Have you tried rewarding her with a small treat every time she comes to you voluntarily? As she approaches you could just say "come"
Below is a helpsheet copied with the various steps for a good recall that we hand out in my classes, this might be helpful for you.RECALL TRAINING
by Vera Marney BSc (Hons), MAPDT UK 00791GENERAL RULES
Recall word: decide on ONE recall word and only use that one word for recall. Also, do not use just your dog’s name; he is not a mind reader!
My recall word is: ____________________________
* Don’t do any training with your dog if you are in a bad mood as you would only end up being impatient and too critical.
* Never call your dog when you know he will not respond. If you do, the only thing he learns is that he can ignore you.
* Never tell your dog off when he does not come back immediately. He will learn that he gets told off when he comes back and will decide next time not to bother in the first place.
* Use a cheerful, happy voice when calling. There is no reason for him to come back to someone who is angry.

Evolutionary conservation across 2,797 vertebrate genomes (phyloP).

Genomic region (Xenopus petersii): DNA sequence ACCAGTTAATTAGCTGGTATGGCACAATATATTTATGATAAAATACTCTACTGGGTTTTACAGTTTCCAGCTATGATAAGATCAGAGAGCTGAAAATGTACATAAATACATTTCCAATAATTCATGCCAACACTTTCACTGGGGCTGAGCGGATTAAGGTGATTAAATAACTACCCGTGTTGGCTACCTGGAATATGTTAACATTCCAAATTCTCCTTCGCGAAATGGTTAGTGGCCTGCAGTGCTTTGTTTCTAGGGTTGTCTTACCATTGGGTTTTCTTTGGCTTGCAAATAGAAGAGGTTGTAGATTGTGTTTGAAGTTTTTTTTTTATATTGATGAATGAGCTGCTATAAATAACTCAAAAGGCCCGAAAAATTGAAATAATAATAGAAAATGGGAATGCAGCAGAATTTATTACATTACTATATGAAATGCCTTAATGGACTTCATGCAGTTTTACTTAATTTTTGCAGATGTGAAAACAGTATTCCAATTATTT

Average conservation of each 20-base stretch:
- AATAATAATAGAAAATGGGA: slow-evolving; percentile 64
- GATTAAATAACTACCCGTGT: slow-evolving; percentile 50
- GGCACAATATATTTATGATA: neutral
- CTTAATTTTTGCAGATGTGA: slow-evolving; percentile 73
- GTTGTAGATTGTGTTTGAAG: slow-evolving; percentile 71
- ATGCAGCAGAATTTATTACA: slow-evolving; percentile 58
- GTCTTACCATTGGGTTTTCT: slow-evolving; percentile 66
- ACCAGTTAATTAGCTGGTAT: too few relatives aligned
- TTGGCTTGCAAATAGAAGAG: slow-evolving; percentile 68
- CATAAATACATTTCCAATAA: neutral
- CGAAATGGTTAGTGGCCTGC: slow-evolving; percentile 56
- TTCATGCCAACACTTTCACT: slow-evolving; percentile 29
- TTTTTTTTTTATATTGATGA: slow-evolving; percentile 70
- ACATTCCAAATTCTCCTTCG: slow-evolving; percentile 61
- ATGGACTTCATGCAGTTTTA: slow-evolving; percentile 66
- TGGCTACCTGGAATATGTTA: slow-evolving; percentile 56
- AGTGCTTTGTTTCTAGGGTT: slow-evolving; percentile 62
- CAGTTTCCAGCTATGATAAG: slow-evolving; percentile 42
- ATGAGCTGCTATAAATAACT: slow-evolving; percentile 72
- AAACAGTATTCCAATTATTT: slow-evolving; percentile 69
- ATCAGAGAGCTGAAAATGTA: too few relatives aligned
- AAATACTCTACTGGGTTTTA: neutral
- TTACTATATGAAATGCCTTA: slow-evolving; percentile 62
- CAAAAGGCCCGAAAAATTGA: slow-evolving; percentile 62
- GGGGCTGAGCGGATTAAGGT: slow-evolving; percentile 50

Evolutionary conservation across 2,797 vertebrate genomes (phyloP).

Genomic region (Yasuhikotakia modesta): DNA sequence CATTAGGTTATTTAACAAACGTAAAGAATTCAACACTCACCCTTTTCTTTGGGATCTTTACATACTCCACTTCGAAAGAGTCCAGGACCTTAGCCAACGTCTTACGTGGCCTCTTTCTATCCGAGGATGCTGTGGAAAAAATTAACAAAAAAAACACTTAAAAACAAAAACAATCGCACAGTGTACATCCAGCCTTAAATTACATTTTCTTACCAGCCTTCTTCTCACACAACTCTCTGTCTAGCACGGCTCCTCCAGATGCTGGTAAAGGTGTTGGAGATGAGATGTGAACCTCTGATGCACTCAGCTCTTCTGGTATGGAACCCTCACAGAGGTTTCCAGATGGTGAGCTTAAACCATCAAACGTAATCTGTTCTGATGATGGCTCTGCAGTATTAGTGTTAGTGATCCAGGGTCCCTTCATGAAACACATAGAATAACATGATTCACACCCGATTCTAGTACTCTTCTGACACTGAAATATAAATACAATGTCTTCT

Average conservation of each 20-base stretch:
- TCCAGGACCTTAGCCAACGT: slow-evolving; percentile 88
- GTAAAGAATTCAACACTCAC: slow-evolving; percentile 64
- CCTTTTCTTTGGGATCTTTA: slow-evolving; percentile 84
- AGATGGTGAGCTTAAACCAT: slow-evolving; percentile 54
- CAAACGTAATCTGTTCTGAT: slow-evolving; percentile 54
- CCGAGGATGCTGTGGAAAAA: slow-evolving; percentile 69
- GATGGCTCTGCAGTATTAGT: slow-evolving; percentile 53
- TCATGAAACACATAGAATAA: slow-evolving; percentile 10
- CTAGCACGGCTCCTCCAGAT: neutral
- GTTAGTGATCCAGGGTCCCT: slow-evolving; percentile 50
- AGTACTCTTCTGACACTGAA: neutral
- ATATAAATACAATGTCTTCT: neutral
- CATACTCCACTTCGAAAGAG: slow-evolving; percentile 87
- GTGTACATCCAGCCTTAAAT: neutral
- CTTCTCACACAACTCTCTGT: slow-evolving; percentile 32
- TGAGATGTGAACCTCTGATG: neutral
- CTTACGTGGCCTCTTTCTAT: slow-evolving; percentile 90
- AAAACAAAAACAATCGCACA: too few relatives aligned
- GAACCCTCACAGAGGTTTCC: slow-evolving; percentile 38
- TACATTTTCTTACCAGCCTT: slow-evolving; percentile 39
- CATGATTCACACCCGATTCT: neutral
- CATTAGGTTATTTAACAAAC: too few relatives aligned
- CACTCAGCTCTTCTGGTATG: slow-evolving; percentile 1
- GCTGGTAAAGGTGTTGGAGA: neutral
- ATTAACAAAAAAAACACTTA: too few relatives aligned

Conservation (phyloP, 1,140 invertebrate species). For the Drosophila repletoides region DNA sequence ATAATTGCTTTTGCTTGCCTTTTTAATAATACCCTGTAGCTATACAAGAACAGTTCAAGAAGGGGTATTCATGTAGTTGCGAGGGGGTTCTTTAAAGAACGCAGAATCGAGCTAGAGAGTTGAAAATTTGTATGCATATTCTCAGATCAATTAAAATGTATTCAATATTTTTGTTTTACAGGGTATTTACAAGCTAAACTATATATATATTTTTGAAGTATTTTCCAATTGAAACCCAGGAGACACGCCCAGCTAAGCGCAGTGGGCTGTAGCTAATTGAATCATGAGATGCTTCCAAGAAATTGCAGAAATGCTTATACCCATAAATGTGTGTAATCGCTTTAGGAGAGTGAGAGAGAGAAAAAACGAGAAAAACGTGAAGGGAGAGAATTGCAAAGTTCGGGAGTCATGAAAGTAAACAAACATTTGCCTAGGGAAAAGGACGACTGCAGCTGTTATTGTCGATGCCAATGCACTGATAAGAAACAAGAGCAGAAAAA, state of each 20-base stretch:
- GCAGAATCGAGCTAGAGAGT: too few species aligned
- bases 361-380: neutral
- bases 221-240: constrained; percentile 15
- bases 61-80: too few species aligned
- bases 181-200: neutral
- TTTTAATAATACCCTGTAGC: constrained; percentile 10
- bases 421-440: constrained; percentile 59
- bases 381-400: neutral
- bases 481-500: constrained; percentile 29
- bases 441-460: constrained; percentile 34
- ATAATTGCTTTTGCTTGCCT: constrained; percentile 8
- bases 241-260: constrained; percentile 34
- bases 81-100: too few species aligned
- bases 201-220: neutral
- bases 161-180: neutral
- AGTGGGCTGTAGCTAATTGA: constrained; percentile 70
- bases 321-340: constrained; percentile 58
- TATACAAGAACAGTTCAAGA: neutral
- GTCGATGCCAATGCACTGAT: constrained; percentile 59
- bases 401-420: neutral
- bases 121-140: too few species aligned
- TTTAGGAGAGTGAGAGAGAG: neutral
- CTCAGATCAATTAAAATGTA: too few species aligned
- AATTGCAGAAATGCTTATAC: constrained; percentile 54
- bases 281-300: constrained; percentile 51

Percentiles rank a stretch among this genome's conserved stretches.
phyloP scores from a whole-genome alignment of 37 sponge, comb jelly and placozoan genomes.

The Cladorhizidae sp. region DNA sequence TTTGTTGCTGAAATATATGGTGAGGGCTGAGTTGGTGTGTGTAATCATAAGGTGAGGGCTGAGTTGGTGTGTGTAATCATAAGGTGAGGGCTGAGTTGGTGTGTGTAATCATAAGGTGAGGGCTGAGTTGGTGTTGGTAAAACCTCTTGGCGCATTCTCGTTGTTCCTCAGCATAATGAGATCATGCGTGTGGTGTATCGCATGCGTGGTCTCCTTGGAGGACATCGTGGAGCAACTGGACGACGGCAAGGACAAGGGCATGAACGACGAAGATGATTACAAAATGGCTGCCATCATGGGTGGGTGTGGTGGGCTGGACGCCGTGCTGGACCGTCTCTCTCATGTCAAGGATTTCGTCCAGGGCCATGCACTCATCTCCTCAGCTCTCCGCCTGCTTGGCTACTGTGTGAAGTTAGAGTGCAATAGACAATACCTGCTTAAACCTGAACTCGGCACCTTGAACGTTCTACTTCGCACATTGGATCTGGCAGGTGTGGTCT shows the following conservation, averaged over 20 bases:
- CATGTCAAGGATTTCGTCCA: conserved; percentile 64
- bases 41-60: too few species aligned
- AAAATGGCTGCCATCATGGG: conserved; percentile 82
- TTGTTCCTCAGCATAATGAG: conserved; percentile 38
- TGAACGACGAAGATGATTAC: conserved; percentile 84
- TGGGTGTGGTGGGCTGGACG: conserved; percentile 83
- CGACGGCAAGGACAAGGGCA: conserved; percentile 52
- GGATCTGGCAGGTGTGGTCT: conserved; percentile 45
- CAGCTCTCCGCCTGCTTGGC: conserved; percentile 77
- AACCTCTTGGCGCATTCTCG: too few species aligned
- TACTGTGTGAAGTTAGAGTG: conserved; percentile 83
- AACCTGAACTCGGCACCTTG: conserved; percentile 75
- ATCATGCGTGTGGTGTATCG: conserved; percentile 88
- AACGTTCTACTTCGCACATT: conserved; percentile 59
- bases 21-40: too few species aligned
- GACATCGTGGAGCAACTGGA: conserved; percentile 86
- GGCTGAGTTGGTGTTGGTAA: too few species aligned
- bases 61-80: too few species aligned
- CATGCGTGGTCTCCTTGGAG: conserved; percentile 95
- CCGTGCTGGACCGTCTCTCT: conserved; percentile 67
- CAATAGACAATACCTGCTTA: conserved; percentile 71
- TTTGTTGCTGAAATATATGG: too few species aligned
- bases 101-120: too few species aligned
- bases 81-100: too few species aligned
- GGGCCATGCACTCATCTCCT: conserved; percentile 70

* Don’t make your dog sit when he comes back. Instead, touch his collar. You want to praise him for coming back, not for sitting. By touching his collar when you give him the treat and praise, he will associate this with something nice. He will therefore not turn into one of those dogs that come when called, but never close enough to grab hold of them (to put on the lead, to touch etc.).
* Use high value treats. Treats that work indoors don’t necessarily work as well outdoors. Cheese, sausages, frankfurters or meat usually work well. During the training stages, I feed the dog every single time he comes back (or give toy if a dog prefers that).
* A recall should just be a pit stop for a treat, a cuddle or a game. Do not just call your dog when you want to go home, when a dog is in sight or when putting him on the lead. He will quickly learn that you have an agenda and will avoid coming back (some dogs may actually look around first to see why you call!). Call your dog frequently (every couple of minutes if necessary), give food and/or play and release again immediately.